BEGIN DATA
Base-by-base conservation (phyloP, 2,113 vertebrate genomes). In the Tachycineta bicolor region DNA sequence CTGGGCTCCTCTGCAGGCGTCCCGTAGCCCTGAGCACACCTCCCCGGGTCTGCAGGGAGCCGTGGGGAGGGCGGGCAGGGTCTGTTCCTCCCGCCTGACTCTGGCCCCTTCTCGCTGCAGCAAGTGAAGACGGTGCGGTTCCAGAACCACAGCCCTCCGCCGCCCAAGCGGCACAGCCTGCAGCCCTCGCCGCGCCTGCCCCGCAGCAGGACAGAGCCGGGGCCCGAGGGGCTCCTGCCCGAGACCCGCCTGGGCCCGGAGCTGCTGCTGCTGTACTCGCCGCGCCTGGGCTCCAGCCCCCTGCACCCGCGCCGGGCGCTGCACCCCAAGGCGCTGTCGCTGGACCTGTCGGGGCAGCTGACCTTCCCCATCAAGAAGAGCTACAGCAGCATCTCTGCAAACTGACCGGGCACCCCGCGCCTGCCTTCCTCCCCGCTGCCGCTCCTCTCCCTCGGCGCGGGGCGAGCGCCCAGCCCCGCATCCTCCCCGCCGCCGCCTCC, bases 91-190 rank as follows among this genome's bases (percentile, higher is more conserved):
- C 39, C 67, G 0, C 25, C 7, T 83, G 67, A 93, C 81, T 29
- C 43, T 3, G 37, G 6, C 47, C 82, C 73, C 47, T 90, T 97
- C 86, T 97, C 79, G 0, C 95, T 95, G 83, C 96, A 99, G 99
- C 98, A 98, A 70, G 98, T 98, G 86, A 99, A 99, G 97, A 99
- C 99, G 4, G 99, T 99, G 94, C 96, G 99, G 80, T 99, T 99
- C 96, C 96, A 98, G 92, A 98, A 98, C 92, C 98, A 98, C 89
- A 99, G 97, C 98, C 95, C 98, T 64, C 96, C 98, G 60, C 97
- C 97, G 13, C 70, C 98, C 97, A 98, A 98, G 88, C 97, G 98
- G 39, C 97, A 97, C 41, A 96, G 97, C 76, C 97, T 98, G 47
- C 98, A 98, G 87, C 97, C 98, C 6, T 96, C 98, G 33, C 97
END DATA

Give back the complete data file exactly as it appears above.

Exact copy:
Base-by-base conservation (phyloP, 2,113 vertebrate genomes). In the Tachycineta bicolor region DNA sequence CTGGGCTCCTCTGCAGGCGTCCCGTAGCCCTGAGCACACCTCCCCGGGTCTGCAGGGAGCCGTGGGGAGGGCGGGCAGGGTCTGTTCCTCCCGCCTGACTCTGGCCCCTTCTCGCTGCAGCAAGTGAAGACGGTGCGGTTCCAGAACCACAGCCCTCCGCCGCCCAAGCGGCACAGCCTGCAGCCCTCGCCGCGCCTGCCCCGCAGCAGGACAGAGCCGGGGCCCGAGGGGCTCCTGCCCGAGACCCGCCTGGGCCCGGAGCTGCTGCTGCTGTACTCGCCGCGCCTGGGCTCCAGCCCCCTGCACCCGCGCCGGGCGCTGCACCCCAAGGCGCTGTCGCTGGACCTGTCGGGGCAGCTGACCTTCCCCATCAAGAAGAGCTACAGCAGCATCTCTGCAAACTGACCGGGCACCCCGCGCCTGCCTTCCTCCCCGCTGCCGCTCCTCTCCCTCGGCGCGGGGCGAGCGCCCAGCCCCGCATCCTCCCCGCCGCCGCCTCC, bases 91-190 rank as follows among this genome's bases (percentile, higher is more conserved):
- C 39, C 67, G 0, C 25, C 7, T 83, G 67, A 93, C 81, T 29
- C 43, T 3, G 37, G 6, C 47, C 82, C 73, C 47, T 90, T 97
- C 86, T 97, C 79, G 0, C 95, T 95, G 83, C 96, A 99, G 99
- C 98, A 98, A 70, G 98, T 98, G 86, A 99, A 99, G 97, A 99
- C 99, G 4, G 99, T 99, G 94, C 96, G 99, G 80, T 99, T 99
- C 96, C 96, A 98, G 92, A 98, A 98, C 92, C 98, A 98, C 89
- A 99, G 97, C 98, C 95, C 98, T 64, C 96, C 98, G 60, C 97
- C 97, G 13, C 70, C 98, C 97, A 98, A 98, G 88, C 97, G 98
- G 39, C 97, A 97, C 41, A 96, G 97, C 76, C 97, T 98, G 47
- C 98, A 98, G 87, C 97, C 98, C 6, T 96, C 98, G 33, C 97